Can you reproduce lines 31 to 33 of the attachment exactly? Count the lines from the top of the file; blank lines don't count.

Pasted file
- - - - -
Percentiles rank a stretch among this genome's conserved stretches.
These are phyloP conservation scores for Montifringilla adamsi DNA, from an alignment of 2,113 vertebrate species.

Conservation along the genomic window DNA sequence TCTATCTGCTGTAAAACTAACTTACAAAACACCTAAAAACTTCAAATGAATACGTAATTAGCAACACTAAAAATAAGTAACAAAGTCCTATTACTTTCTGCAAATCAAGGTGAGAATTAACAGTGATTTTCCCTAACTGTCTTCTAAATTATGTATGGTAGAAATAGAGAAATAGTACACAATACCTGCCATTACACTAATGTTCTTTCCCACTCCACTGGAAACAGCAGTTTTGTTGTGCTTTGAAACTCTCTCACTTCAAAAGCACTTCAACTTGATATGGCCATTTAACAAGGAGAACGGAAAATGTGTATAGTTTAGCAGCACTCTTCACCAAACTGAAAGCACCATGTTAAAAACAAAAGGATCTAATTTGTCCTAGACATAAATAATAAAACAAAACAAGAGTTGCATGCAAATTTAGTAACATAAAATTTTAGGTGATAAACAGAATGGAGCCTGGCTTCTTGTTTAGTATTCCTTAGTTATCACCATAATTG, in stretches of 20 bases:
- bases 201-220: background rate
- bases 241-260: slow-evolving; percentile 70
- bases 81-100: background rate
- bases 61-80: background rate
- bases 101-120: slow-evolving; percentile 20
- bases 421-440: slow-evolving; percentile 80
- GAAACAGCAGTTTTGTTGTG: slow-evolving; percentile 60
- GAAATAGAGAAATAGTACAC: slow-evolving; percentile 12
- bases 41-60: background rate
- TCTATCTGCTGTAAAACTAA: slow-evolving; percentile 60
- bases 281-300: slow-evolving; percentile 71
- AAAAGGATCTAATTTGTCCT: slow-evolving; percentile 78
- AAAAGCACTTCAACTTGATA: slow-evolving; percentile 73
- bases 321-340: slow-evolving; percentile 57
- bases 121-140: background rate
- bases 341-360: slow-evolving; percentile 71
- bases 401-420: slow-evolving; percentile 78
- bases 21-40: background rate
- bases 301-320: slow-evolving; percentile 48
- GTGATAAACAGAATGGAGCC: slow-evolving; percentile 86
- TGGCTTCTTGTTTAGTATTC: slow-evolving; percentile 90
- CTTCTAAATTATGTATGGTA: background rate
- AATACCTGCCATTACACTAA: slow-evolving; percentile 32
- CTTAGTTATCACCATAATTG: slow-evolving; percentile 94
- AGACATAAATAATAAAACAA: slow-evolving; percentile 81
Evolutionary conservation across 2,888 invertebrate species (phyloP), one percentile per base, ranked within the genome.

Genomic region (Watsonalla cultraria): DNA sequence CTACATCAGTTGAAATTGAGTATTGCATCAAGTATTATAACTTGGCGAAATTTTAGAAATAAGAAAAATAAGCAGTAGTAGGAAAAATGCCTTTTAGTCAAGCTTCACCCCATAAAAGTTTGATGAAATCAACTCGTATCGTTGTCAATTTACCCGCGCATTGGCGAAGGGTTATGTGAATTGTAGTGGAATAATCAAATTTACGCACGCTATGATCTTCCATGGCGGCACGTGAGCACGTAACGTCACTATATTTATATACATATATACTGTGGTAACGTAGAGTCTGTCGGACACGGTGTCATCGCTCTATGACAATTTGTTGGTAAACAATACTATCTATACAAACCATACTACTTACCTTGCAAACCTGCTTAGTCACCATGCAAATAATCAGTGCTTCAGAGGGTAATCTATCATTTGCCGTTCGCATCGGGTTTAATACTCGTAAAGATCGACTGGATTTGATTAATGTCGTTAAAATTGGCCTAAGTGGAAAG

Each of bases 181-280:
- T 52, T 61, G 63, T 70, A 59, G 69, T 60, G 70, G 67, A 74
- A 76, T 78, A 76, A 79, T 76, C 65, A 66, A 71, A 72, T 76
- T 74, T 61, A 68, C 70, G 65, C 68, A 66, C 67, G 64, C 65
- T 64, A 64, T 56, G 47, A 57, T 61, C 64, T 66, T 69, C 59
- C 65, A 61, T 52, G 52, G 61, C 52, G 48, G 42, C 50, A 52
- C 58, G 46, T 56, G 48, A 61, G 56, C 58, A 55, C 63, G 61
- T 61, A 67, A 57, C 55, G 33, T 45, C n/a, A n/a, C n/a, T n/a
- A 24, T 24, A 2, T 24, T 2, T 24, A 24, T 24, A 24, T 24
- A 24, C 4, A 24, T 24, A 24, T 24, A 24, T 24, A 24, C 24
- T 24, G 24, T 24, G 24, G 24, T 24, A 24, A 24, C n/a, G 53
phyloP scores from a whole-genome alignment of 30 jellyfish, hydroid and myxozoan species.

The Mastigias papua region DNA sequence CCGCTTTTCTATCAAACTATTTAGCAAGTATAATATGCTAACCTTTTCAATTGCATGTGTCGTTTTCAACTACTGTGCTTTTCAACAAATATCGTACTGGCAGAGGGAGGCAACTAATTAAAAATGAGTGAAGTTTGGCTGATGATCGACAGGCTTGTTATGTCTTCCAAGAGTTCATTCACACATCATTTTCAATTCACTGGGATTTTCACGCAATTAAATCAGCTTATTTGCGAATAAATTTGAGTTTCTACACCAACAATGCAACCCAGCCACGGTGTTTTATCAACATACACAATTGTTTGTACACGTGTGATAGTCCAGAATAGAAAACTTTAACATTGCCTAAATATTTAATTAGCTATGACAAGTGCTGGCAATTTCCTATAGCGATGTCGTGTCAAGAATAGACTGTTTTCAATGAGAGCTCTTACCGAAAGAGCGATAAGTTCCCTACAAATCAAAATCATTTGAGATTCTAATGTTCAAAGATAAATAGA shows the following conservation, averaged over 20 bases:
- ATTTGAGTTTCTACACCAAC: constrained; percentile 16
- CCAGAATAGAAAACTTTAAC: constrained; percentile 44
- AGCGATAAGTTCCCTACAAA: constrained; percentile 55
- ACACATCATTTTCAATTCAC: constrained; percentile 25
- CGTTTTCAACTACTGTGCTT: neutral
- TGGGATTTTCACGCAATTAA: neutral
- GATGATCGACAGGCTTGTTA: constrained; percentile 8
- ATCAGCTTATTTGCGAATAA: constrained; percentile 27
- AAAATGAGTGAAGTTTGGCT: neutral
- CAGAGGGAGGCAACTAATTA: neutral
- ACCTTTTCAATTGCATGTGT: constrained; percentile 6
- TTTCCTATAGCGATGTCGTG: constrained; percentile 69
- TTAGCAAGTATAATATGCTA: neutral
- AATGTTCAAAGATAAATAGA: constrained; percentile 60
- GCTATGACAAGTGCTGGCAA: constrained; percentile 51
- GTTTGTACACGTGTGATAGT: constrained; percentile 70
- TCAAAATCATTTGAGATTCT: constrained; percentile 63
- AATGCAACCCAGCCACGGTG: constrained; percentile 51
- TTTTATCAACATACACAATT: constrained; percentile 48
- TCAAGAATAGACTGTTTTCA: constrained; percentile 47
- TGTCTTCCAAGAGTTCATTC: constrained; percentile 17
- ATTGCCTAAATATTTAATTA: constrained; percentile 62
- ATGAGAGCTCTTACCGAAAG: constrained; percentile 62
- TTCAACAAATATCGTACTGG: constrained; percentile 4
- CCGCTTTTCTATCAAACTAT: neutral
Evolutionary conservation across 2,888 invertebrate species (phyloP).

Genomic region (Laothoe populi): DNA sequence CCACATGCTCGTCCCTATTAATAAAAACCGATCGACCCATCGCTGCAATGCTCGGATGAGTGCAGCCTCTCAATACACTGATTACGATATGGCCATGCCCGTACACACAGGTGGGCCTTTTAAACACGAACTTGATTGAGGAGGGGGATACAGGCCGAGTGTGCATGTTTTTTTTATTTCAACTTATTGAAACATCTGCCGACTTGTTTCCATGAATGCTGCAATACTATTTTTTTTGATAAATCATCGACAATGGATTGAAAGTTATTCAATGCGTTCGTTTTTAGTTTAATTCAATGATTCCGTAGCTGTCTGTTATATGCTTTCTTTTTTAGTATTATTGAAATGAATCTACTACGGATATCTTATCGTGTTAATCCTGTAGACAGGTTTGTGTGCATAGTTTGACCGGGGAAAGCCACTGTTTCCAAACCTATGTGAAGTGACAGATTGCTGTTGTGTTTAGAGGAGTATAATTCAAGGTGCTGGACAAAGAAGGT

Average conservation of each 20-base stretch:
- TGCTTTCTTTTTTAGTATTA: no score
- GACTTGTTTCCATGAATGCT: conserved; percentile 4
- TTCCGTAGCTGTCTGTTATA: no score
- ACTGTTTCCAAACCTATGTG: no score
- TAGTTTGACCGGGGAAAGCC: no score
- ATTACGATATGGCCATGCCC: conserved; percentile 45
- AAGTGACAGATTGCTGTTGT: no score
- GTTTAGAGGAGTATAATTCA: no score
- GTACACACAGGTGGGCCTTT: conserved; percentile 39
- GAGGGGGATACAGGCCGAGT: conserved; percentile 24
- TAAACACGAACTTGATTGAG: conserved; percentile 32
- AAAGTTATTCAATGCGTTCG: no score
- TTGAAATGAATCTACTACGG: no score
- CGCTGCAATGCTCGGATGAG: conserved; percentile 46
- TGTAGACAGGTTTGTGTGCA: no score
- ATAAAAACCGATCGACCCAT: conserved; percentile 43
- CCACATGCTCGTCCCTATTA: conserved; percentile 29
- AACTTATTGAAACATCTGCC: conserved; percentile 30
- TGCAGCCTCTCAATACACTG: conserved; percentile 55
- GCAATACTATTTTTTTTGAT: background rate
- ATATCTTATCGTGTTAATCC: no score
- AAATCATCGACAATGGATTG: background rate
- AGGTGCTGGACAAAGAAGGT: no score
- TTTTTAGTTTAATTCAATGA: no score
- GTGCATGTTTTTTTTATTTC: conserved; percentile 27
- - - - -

Each of bases 181-280:
- T 52, T 61, G 63, T 70, A 59, G 69, T 60, G 70, G 67, A 74
- A 76, T 78, A 76, A 79, T 76, C 65, A 66, A 71, A 72, T 76